Qantas short-haul pilots will hold meetings across the country this week to consider industrial action after negotiations with management over a new labour agreement reached a stalemate.
The threat of unrest by about 560 pilots who fly Qantas' fleet of Boeing 737s on domestic routes will rekindle memories of the damaging dispute in 2011 between the airline and three unions. It led to a two-day grounding of Qantas' entire fleet that stranded thousands of passengers.
In the latest stand-off, the short-haul pilots claim that Qantas has rejected their demands for a similar amount of guaranteed flying hours and annual leave to their counterparts at Virgin Australia.
The pilots' union will hold meetings of their members in Perth on Monday, Melbourne on Tuesday, Brisbane on Wednesday and Sydney on Thursday to discuss the option of protected industrial action.
The two sides have been in negotiations since the enterprise bargaining agreement expired in August.
Qantas' budget offshoot Jetstar is also in the early stages of negotiations for a new enterprise agreement with about 500 of its pilots who fly mostly domestic routes.
Australian and International Pilots Association vice-president Brad Hodson said the Qantas short-haul pilots simply wanted to work decent hours and have better prospects of career progression.
"Qantas pilots have no thirst for protected industrial action, but nor do we want to allow management to drag us through months and months of stonewalling," he said.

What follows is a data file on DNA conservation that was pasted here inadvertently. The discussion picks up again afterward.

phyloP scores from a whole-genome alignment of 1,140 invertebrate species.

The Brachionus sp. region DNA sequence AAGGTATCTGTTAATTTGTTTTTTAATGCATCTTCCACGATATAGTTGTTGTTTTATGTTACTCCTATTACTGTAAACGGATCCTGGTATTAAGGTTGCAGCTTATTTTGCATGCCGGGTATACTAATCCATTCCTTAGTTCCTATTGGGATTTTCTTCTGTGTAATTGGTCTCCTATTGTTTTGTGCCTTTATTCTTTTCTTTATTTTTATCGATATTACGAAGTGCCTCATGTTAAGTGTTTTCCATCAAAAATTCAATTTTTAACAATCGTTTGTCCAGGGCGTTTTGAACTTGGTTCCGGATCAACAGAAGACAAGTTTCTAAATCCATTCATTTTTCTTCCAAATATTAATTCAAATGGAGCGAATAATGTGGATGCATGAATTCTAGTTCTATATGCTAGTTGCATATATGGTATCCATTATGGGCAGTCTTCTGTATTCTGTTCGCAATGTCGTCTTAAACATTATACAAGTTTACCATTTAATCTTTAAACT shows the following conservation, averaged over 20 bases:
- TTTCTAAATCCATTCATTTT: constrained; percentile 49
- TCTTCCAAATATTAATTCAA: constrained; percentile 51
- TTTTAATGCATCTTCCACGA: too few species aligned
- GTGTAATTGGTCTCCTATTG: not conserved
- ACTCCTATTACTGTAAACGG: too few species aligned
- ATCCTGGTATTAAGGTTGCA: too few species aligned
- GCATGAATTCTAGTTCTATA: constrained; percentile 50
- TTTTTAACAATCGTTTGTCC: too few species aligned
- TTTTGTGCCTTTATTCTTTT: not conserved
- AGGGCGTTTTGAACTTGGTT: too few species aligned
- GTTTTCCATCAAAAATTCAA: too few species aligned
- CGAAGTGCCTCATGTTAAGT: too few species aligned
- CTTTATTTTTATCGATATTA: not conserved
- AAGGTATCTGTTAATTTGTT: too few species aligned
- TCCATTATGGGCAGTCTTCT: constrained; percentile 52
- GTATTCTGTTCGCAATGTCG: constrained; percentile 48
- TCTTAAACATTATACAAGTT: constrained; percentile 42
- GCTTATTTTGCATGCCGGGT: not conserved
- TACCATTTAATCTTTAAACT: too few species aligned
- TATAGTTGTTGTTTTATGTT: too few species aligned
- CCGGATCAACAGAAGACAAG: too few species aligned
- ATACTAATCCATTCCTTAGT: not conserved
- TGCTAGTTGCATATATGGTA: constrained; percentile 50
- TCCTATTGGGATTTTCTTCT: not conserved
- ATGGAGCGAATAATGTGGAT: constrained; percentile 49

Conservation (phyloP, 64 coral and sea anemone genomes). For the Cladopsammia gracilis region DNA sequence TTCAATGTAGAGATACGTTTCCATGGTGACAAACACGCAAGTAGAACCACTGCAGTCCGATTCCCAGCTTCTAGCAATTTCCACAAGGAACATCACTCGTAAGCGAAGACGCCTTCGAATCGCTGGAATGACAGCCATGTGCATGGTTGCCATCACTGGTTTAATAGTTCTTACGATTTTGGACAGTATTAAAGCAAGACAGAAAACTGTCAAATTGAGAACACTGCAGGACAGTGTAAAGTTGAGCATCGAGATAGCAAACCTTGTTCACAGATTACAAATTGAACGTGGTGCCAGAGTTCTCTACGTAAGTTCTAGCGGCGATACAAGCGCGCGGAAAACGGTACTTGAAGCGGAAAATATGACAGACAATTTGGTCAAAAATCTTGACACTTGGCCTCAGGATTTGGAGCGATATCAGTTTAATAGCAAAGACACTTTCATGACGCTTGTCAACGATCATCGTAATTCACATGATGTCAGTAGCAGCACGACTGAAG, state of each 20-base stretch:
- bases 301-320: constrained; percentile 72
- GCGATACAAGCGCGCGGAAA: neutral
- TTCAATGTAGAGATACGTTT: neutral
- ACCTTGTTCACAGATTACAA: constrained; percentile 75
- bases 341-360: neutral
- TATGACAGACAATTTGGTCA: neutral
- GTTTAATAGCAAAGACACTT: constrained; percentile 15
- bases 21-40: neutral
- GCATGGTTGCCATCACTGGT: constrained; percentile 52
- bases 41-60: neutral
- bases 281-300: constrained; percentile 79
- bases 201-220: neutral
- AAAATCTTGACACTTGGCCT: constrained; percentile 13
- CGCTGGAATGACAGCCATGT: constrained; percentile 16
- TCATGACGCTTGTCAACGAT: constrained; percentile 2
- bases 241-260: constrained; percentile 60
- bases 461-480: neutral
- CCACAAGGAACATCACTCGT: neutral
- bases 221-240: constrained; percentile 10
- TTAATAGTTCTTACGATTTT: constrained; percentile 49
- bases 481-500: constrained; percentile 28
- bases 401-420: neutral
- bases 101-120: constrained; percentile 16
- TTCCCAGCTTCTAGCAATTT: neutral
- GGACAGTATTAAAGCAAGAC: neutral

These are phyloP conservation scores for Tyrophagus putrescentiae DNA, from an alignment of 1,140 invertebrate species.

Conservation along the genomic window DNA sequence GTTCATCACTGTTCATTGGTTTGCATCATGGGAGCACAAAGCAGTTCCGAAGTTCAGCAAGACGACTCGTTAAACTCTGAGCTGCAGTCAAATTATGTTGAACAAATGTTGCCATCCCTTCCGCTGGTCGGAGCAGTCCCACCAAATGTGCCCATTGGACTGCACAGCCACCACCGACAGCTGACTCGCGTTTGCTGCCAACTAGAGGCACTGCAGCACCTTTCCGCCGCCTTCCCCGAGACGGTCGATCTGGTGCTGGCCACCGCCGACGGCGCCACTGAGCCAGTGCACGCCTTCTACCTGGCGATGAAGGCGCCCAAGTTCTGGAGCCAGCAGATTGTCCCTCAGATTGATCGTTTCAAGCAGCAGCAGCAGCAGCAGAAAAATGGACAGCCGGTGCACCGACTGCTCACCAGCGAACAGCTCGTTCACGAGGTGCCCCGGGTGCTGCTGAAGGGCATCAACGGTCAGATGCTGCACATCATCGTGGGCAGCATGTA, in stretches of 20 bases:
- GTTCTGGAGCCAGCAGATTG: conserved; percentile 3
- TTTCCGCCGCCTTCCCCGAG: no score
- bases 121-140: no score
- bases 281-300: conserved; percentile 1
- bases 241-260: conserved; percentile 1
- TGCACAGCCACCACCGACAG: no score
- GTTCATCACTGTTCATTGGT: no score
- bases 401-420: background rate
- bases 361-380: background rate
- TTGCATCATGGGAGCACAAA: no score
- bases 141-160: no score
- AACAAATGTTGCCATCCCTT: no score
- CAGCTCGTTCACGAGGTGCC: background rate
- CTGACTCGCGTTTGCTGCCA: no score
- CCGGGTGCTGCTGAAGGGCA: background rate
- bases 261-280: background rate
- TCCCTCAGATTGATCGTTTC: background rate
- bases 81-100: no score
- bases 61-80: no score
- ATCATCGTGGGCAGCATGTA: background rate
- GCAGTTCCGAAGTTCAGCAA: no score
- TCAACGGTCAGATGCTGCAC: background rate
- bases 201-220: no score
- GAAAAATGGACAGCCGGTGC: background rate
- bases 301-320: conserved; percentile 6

"We have learnt lessons from 2011 and will have no hesitation in applying them, if it becomes necessary."
The union highlighted the fact that Virgin pilots were guaranteed 71 paid hours every 28 days, compared with 53 for their counterparts at Qantas.
Virgin pilots also had 150 days leave every year whereas Qantas short-haul pilots received 117.
But Qantas described the union's claims as unrealistic.
While it was willing to offer the pilots an annual pay rise of 3 per cent, Qantas said it would not agree to claims over guaranteed flying hours that would "undermine our competitive position".
"Qantas pilots consistently work and are paid above the minimum guaranteed hours," a spokesman said.
The airline said it already offered career advancement for its pilots, highlighting the fact that it had recently advertised for 38 Boeing 737 pilots to accommodate planned growth.
It also emphasised that it would be business as usual for its operations.
While the union has raised its rhetoric, the likelihood of the stand-off developing into a full-blown strike is considered low. In the 2011 dispute, the long-haul pilots' industrial action was limited to wearing non-uniform ties and alerting passengers to their campaign via in-flight announcements.
Nevertheless, any unrest will be an unwanted distraction for Qantas, which is in the midst of an intense battle with Virgin Australia in the domestic market.
Both make the bulk of their earnings from domestic flights.